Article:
Medicare To Use New Fraud Identification Tool

Gov Info Security: "The Centers for Medicare & Medicaid Services is the first agency to use a new fraud mapping tool that ultimately will be used throughout the federal government. The Recovery Accountability and Transparency Board, which monitors distribution of federal funds under the American Recovery and Reinvestment Act, developed the program, which it has been using to guard against improper stimulus payments. … Medicare and Medicaid combined had about $65 billion in improper payments in fiscal 2009, [OMB Director Peter] Orszag noted. President Obama has set a goal of cutting the improper payment rate for Medicare in half by 2012" (Anderson, 6/23).

Meanwhile, several news outlets report on recent fraud investigations.

Dallas Morning News: "A Rio Grande Valley legislator has been indicted in connection with an alleged scheme to defraud the state-federal Medicaid program. Rep. Tara Rios Ybarra, D-South Padre Island, is one of four dentists named in a federal indictment that alleges one of them, an oral surgeon, paid kickbacks to the others to get referrals of their patients. The surgeon then allegedly billed Medicaid for services never provided or provided by unlicensed employees, according to an Associated Press story. ... The fraud probe involving Rios Ybarra could add momentum to a business-backed campaign to repeal a 2003 law giving the Valley special treatment on Medicaid managed care." Rios Ybarra declined to comment to reporters (Garrett, 6/23).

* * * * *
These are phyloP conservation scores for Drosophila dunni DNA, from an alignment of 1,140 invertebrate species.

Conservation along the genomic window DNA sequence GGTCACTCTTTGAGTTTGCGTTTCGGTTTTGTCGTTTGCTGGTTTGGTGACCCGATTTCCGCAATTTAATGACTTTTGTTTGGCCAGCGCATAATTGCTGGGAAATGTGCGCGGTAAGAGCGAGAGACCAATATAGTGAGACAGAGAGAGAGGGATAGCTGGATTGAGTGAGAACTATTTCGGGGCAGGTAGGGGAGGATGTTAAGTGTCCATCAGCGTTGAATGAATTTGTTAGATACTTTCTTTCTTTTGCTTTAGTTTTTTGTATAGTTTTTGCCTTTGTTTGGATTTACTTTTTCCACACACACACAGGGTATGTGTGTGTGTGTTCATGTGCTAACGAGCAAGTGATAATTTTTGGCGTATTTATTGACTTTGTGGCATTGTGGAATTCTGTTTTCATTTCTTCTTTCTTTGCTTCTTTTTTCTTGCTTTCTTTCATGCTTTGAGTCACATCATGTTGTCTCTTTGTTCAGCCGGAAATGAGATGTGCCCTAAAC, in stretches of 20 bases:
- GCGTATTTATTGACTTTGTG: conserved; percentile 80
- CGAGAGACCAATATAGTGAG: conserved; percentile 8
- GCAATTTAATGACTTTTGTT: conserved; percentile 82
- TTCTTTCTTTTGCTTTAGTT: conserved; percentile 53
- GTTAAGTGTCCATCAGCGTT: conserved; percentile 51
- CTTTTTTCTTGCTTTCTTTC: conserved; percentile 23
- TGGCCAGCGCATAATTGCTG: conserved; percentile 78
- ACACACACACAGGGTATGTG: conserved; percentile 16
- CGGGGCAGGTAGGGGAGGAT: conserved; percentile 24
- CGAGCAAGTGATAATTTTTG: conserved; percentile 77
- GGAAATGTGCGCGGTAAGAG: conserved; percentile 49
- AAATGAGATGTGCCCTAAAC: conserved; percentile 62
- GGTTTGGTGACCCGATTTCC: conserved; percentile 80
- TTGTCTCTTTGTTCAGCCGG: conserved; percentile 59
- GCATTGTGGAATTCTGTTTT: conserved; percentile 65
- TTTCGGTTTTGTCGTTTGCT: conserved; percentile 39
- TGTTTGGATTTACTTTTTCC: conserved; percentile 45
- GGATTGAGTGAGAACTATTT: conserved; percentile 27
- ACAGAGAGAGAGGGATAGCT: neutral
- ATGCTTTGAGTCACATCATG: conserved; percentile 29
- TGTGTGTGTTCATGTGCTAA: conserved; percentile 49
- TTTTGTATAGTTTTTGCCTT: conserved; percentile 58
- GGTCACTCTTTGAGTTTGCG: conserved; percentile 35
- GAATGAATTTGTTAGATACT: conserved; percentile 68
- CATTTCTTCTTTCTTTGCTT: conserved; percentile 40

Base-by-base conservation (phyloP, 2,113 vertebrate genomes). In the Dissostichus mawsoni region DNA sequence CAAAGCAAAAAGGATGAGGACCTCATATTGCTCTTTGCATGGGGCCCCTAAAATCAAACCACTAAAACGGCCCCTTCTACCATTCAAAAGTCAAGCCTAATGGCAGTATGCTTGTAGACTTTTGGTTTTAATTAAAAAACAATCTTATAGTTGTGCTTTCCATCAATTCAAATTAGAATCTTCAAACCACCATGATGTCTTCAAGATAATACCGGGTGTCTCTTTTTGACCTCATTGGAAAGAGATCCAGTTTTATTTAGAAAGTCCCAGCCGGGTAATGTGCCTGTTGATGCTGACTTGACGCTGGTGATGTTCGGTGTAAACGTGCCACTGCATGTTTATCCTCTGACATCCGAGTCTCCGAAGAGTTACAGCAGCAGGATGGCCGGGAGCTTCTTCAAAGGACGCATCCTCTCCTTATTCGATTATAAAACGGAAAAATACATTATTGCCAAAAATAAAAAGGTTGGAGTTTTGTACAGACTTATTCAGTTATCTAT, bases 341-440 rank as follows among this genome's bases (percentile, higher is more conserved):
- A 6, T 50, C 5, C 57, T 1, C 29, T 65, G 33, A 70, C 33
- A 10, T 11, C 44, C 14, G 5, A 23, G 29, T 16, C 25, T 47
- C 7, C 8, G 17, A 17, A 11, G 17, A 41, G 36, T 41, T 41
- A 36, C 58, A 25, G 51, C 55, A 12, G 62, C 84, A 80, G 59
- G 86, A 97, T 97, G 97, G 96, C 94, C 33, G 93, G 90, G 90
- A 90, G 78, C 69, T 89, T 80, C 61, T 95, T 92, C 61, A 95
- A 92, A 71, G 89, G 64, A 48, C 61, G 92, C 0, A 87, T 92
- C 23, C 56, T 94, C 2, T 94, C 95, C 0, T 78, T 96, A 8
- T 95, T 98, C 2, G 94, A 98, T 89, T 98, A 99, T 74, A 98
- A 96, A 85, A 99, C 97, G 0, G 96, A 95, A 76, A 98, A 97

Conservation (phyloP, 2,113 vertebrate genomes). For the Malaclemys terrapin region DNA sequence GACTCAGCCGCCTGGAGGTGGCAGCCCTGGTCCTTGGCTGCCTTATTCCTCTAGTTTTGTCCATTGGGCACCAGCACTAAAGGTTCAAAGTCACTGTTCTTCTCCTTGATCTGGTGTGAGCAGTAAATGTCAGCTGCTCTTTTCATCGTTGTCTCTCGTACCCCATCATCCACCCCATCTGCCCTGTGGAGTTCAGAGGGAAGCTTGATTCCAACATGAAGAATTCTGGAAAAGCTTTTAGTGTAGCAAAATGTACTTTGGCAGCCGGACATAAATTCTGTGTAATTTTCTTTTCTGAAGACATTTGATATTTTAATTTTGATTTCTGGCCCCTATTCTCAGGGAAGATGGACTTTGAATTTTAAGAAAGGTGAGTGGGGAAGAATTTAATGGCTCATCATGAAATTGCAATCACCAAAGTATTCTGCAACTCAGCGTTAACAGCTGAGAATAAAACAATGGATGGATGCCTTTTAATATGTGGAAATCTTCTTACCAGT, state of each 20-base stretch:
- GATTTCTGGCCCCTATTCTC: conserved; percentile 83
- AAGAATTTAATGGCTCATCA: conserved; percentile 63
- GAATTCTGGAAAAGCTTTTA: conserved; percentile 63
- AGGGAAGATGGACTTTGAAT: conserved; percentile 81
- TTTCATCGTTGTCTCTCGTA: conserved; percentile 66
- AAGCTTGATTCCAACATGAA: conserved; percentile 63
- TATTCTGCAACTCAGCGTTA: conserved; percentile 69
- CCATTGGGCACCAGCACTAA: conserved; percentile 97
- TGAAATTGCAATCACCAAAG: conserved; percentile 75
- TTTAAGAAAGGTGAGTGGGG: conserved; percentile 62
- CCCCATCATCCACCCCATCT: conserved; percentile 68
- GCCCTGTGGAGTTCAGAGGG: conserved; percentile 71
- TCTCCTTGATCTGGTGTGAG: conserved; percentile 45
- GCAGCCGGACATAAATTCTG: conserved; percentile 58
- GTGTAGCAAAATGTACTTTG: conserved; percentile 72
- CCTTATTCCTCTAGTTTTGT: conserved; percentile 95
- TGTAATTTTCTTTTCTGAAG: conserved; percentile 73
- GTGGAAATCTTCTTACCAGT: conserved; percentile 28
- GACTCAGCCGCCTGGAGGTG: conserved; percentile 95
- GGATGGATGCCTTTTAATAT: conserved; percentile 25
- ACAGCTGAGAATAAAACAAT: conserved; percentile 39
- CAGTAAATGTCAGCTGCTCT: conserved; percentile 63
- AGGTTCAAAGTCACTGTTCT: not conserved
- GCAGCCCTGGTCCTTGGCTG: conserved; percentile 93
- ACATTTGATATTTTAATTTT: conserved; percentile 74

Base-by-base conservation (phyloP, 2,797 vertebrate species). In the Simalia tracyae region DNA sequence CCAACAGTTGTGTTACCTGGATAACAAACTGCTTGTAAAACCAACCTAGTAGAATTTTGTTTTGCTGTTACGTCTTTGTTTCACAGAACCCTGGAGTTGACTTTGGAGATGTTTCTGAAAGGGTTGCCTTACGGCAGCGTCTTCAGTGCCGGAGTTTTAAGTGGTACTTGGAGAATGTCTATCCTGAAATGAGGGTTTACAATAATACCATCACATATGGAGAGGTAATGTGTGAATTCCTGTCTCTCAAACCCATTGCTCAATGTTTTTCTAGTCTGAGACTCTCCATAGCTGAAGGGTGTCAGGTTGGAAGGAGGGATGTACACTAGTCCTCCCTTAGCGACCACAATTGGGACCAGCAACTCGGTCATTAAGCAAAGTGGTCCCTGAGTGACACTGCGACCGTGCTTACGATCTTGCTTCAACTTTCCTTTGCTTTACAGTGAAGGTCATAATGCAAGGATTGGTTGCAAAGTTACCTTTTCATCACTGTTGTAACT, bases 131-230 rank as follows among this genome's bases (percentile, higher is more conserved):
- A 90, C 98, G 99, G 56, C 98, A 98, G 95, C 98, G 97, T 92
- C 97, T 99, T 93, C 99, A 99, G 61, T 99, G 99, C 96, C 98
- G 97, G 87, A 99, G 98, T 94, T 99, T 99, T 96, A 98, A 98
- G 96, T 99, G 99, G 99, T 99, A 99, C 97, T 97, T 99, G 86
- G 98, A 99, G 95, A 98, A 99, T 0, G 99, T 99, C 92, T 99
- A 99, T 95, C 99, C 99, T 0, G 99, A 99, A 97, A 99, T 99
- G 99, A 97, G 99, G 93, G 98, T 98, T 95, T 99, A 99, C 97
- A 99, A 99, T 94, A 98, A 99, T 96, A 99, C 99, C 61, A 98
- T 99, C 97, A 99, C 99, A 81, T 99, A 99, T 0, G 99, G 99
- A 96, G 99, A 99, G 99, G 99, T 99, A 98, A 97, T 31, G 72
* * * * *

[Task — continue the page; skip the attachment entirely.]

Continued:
The Augusta Chronicle: "The U.S. Attorney's Office has filed a civil suit against prominent Augusta businessman Julian Osbon and a company he was involved with for allegedly defrauding Medicare of more than $690,000. Osbon is accused of using Augusta Medical Systems to bill Medicare for thousands of 'vacuum erection devices' for over a year when the company did not have a valid Medicare billing number, according to a statement from the U.S. Attorney's Office for the Southern District of Georgia. … Osbon made his fortune with the vacuum devices in the years before pills to treat erectile dysfunction became widely available in the 1990s. He sold the rights to the pioneer medical device in 1995. He also sold Augusta Medical Systems and is no longer involved with the company." Osbon said he is "not guilty of anything" and is cooperating with investigators (Corwin, 6/23).

Detroit Free Press: "The owner and the vice president of a metro Detroit physical therapy clinic [Bernice Brown and Daniel Smorynski] both were convicted Tuesday in U.S. District Court in Detroit following a six-day jury trial for their part in a $23-million Medicare fraud scheme, federal authorities said. … According to the FBI, Brown purchased fake physical and occupational therapy files from contractors, then she and Smorynski billed the services reflected in the bogus files to Medicare between October 2002 and January 2007 as if the services had been provided by her company" (Angel, Brasier and Laitner, 6/23).

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